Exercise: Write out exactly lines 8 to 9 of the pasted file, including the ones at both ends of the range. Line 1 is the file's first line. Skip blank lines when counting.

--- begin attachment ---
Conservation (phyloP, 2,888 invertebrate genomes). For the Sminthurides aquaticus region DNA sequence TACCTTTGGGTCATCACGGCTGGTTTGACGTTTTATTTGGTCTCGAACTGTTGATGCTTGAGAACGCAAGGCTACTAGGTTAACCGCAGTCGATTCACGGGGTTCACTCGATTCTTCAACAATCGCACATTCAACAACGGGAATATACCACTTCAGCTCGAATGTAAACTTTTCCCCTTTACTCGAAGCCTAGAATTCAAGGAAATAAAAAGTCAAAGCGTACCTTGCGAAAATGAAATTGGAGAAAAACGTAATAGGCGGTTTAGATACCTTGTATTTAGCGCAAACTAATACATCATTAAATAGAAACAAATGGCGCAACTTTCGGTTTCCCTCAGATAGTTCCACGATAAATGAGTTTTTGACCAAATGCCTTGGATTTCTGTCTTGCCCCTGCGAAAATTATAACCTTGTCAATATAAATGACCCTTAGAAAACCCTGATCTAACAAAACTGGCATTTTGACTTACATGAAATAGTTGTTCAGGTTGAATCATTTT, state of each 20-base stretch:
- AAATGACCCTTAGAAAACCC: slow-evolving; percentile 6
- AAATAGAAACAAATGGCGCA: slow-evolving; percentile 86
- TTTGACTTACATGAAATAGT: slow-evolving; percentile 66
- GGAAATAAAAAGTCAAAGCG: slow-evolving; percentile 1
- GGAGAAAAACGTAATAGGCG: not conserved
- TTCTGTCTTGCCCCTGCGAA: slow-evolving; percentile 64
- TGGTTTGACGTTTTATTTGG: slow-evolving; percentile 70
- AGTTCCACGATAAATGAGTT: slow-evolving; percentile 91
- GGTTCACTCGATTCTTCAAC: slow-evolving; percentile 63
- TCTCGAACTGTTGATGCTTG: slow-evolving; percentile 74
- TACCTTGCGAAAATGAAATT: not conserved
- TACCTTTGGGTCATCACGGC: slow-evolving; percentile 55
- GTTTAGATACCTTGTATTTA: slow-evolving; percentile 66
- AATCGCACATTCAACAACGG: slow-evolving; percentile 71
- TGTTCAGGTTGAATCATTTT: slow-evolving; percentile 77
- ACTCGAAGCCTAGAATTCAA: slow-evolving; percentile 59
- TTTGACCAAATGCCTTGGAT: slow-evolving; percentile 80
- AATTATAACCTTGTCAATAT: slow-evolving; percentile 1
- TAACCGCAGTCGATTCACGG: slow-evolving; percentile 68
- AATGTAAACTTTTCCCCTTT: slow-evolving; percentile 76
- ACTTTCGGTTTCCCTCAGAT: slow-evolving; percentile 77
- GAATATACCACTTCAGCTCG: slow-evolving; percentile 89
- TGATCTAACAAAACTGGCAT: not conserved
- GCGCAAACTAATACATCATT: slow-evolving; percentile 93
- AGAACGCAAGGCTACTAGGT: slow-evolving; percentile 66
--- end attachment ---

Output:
- TGGTTTGACGTTTTATTTGG: slow-evolving; percentile 70
- AGTTCCACGATAAATGAGTT: slow-evolving; percentile 91